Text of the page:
Two days later, on July 8, 1988 Sarah's body was found in the woods, partially concealed under a pile of brush. (Trial Tr. Vol. III 496-97.) She was bound and gagged, her pants were pulled down, and she had one stick protruding from her anus and one from her vagina. (Trial Tr. Vol. III 553-54, 558, 560-61, 563.)

A substantial amount of circumstantial evidence connected Dechaine to the crime. Mrs. Henkel discovered a car repair bill and a notebook belonging to Dechaine in her driveway when she returned home on July 6. (Trial Tr. Vol. I 172; Vol. II 281.) The Henkels' neighbor, Holly Johnson testified that around 1pm on July 6, 1988, she heard a vehicle slow down at the Henkels' house and she heard the Henkels' dogs barking. (Trial Tr. Vol. II 338, 340.) About fifteen minutes later, she saw a red truck driving northbound on Lewis Hill Road. (Trail Tr. Vol. II 341.) Dechaine drove a red Toyota pick-up truck. (Trial Tr. Vol. II at 399.)

The chief medical examiner, Dr. Ronald Roy, testified that Sarah Cherry's body had multiple small stab wounds around her neck, chest, and head that could have been made by a penknife, which Dechaine typically carried on his keychain. (Trial Tr. Vol. III 564-65, 571; Vol. VI 1128.) Dechaine's wife, Nancy Emmons, was surprised to learn that the penknife was missing from his keychain when Dechaine was arrested. (Trial Tr. Vol. VI 1128.) Ms. Brinkman testified at trial that the rope used to tie Sarah's hands and a rope found in Dechaine's truck shared the same basic characteristics. (Trial Tr. Vol. N 732.) A rope fragment found in the woods not far from where Sarah's body was found, was once connected to the rope found in Dechaine's truck. (Trial Tr. Vol. IV 737.) Sarah's body was found approximately 400 feet from where Dechaine's truck was found in the woods. (Trial Tr. Vol. I 53-54.) On the evening of July 6, Dechaine was seen walking out of the woods in the general area where Cherry's body was ultimately found. (Trial Tr. Vol. I 202-04.)

Multiple law enforcement officers testified that Dechaine admitted his guilt. After Sarah's body was found on July 8, Detective Alfred Hendsbee drove to Dechaine's house. (Trial Tr. Vol. IV 799.) He testified that as soon as he arrived, Dechaine approached his vehicle and said, " I can't believe I could do such a thing. The real me is not like that. I know me. I couldn't do anything like that. It must be somebody else inside of me." (Trial Tr. Vol. IV 799.) Detective Mark Westrum testified that, during the booking procedure after Dechaine's arrest, Dechaine started sobbing and said, " Oh my God; it should never have happened. Why did I do this?" (Trial Tr. Vol. IV 830.) According to Westrum's testimony, Dechaine later said, " I didn't think it actually happened until I saw her on the news; then it all came back to me. I remembered it." (Trial Tr. Vol. IV 831.) Westrum further testified that Dechaine continued to sob and made other similarly incriminating statements. (Trial Tr. Vol. IV 830-833.) Dechaine was taken to the Lincoln County Jail the evening of July 8. (Trial Tr. Vol. IV 833.) Darryl Robert Maxcy, a Lincoln County corrections officer, testified that Dechaine said, " You people need to know I'm the one who murdered that girl, and you may want to put me in isolation." (Trial Tr. Vol. V 855.) Brenda Dermody, another corrections officer, testified that Dechaine made the statement almost exactly as described by Maxcy. (Trial Tr. Vol. V 855.) Dechaine testified at trial and denied making any of the admissions. (Trial Tr. Vol. VII 1271-72, 1286, 1291-92.)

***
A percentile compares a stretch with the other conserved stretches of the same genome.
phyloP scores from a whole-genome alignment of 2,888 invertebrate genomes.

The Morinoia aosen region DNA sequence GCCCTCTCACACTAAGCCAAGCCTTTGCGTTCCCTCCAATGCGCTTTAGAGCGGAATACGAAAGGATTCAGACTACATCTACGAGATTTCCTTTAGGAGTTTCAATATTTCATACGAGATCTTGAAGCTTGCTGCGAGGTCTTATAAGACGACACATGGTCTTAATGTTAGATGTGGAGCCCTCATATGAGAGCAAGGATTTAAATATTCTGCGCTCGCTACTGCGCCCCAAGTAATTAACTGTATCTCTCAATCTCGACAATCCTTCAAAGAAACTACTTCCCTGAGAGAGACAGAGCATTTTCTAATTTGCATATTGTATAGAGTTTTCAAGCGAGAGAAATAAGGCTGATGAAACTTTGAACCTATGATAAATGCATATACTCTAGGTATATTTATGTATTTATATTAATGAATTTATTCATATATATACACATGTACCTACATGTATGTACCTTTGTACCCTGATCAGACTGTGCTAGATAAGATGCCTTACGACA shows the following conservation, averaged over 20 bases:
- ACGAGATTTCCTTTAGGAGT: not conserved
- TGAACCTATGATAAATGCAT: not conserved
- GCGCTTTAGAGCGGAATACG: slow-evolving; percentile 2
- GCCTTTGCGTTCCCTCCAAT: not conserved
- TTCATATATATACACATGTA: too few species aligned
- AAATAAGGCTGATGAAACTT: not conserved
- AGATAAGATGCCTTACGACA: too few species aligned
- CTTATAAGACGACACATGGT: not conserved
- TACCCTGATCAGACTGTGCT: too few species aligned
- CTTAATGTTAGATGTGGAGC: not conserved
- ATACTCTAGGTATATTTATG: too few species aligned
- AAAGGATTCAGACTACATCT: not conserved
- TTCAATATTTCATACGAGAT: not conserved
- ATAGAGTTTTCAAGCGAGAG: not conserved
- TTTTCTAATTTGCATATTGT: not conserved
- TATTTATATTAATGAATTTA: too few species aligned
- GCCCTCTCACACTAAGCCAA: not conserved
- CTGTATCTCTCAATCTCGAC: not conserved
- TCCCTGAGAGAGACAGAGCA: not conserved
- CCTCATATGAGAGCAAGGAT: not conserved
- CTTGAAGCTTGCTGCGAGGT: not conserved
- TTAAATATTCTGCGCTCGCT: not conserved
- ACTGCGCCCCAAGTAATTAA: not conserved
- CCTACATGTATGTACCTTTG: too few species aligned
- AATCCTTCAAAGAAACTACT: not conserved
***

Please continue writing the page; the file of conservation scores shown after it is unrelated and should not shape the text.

According to De chaine's testimony, on July 6, 1988 he injected himself with drugs and went driving and then walking around the woods near Hallowell Road. (Trial Tr. Vol. VI 1219, 1222-24.) He became lost and could not find where he parked his truck. (Trial Tr. Vol. VI 1225-26.) He followed the sound of a generator and emerged from the woods, where he encountered Helen and Harry Buttrick, who lived in the area. (Trial Tr. Vol. VI 1228-30.) Dechaine told them that he had become lost while fishing and could not find his truck. (Trial Tr. Vol. VI 1230.) Mr. Buttrick offered to drive Dechaine around to look for his truck. (Trial Tr. Vol. VI 1230-31, 1233.)